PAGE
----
Translocations (sensu IUCN 2013) can be effective conservation tools only if they are undertaken with underpinning science to support the actions and outcomes. Translocations are rarely the simple exercise of moving species and/or populations for conservation purposes, the so-called ‘gardening approach’, rather, behind each translocation there should be a level of pragmatic and focused science to support the actions and to interpret the long-term viability of the action. Godefroid et al. (2011) for example, showed that the success of reintroductions can be at risk with even minor gaps in the knowledge of species biology, habitat requirements, threats, etc., leading to failure.

In the past decade, guidelines have been developed to improve the success of translocations (e.g. Maschinski et al. 2012; IUCN 2013; Rossi et al. 2013) on the basis of experiential evidence, but much more effort is required as the increase in the number of threatened taxa outstrips translocation knowledge and technical capacity. Reasons for failure are manifold, but a lack of knowledge of the species ecological requirements and the selection of ecologically suitable translocation sites loom large as constraints. A key to reduce this uncertainty is through a more active dialogue on the successes and failures of rare plant translocation and through greater integration of ecology into conservation matters.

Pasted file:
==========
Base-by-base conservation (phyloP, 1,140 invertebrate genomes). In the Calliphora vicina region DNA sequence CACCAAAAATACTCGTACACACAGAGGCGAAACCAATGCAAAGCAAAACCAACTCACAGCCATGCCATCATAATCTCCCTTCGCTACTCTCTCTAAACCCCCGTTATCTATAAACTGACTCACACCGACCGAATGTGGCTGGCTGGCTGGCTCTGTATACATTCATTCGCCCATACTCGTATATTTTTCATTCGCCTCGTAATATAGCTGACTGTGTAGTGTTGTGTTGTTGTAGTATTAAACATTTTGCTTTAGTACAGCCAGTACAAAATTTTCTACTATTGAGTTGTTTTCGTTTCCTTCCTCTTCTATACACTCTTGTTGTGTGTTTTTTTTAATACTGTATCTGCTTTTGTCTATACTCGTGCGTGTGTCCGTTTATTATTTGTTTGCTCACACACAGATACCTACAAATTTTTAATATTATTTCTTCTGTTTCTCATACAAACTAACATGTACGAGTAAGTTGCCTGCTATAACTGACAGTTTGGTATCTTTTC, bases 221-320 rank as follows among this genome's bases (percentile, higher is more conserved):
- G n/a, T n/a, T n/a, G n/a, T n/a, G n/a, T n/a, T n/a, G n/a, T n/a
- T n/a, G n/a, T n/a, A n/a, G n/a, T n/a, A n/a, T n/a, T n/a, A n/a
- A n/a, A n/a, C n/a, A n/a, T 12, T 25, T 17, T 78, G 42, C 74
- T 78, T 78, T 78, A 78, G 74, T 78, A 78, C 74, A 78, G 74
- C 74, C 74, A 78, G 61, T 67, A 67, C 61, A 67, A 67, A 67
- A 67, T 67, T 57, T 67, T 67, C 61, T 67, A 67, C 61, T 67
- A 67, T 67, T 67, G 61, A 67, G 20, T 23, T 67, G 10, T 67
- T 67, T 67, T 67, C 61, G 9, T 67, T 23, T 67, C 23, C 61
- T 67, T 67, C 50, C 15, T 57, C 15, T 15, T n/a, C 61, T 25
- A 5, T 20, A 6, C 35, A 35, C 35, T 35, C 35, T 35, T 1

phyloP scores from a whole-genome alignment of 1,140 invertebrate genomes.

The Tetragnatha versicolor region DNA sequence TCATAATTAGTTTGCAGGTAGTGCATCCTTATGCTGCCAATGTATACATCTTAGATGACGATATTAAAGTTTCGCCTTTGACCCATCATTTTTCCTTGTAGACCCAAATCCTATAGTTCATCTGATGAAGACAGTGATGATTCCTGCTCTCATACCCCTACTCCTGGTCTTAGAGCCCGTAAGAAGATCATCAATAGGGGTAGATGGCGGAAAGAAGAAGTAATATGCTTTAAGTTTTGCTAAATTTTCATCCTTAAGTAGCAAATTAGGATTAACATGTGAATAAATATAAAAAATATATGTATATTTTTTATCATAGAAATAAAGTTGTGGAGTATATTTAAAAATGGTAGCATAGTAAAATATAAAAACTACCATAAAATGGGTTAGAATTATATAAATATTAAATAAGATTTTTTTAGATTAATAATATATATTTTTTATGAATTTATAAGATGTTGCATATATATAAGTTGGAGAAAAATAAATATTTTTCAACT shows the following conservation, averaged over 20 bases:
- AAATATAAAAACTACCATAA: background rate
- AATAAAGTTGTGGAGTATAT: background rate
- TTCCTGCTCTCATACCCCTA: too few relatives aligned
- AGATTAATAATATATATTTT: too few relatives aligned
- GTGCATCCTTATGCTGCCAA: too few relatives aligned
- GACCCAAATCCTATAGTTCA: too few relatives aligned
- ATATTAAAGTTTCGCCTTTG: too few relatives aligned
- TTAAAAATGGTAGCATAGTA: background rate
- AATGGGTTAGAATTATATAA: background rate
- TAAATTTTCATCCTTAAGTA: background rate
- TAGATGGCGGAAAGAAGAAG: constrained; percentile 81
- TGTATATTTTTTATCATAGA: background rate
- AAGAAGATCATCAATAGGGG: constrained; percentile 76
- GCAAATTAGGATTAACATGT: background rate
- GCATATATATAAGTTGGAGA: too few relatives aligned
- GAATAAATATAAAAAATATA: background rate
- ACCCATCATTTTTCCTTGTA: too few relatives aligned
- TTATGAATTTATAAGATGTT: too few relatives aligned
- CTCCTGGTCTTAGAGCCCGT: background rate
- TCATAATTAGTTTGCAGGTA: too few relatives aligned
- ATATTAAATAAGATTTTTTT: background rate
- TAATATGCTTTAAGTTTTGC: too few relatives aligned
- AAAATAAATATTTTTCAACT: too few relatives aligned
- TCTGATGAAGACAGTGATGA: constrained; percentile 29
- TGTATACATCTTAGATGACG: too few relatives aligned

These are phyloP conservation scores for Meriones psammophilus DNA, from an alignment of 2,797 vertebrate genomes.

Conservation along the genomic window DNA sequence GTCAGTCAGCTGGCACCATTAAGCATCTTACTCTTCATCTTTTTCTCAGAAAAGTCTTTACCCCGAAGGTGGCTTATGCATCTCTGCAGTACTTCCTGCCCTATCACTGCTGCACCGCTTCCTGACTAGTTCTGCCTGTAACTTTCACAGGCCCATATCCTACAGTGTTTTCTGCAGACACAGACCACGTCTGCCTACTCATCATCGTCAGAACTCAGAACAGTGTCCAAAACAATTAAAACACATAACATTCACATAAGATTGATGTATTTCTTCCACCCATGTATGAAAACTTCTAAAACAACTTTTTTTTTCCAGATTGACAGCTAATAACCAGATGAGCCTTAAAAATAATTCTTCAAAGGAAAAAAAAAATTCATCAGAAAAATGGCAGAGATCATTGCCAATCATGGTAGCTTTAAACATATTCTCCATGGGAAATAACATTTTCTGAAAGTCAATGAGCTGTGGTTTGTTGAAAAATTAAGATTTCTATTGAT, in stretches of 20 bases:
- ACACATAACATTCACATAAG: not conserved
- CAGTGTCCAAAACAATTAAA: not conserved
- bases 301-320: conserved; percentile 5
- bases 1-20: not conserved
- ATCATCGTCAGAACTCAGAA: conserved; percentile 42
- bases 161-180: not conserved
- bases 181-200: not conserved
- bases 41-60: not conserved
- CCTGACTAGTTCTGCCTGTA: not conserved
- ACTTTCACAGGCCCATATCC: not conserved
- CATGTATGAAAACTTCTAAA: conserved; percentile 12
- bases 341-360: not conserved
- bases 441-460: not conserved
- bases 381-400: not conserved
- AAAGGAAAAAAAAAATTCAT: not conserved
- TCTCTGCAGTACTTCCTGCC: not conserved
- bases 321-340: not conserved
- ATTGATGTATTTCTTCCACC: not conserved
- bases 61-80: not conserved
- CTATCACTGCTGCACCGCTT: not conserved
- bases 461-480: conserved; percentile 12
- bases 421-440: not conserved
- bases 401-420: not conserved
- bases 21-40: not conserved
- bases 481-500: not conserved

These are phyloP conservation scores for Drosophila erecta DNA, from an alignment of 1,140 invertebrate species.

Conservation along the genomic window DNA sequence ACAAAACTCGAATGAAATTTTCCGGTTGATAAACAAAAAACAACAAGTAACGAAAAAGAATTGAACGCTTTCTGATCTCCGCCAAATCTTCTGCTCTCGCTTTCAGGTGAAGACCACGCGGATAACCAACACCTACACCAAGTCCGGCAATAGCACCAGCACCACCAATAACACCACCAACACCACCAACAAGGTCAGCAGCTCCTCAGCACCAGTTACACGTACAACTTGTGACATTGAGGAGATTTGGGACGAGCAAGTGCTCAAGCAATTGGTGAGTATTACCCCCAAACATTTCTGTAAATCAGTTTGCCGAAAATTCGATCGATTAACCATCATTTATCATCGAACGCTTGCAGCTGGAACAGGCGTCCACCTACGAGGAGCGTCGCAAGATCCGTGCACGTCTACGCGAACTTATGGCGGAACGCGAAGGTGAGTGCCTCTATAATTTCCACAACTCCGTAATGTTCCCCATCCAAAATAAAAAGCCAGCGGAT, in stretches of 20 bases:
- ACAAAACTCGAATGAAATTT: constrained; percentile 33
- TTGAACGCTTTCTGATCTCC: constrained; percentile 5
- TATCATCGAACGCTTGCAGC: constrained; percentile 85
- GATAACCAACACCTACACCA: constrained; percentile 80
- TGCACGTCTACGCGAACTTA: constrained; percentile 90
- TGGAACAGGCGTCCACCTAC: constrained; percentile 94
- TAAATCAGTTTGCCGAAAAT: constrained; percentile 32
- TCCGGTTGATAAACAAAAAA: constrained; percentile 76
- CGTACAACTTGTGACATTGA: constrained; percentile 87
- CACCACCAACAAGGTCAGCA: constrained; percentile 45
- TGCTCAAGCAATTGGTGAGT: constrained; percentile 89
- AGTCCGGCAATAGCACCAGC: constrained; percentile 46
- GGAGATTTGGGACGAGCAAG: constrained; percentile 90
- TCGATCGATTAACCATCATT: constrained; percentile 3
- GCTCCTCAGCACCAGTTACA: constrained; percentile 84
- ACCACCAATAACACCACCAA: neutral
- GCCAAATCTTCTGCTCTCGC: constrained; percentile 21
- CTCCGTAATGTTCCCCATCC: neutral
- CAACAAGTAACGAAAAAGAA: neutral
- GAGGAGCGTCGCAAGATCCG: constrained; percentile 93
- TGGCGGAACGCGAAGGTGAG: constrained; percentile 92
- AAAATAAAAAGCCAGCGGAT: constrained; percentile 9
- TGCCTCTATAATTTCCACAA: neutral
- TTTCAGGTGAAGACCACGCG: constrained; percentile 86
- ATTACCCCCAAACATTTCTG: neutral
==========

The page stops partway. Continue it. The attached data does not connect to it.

This special issue highlights “The role of ecological sciences in plant translocation”, assembling 10 articles on different ecological issues relevant to successful translocation. Ecological studies are essential in different phases of a translocation and not just to understand the ecological requirements of a target species. Rare species are often rare because they have life history stages that act as bottlenecks to population growth, they may produce few propagules or propagules may be low in viability or have very narrow conditions for recruitment. All these ecological aspects are relevant in translocation as relevant is the selection of suitable sites for translocations (Bontranger et al. 2014), the identification of inter-specific interactions between a target species and the recipient community (i.e. hybridization, pollinator availability, competition; e.g. LaBar et al. 2014), the development of monitoring techniques, and more.

An important contribution to all of these aspects comes from the first article of the issue: a review by Reiter et al. (2016) on 96 orchid translocations which shows that establishment of plant–pollinator interactions and mycorrhizal relationships are the key challenges for their successful translocation. This is seminal information as orchid translocations in the past have focused on propagation technologies to the detriment of the long-term viability of the translocated plants.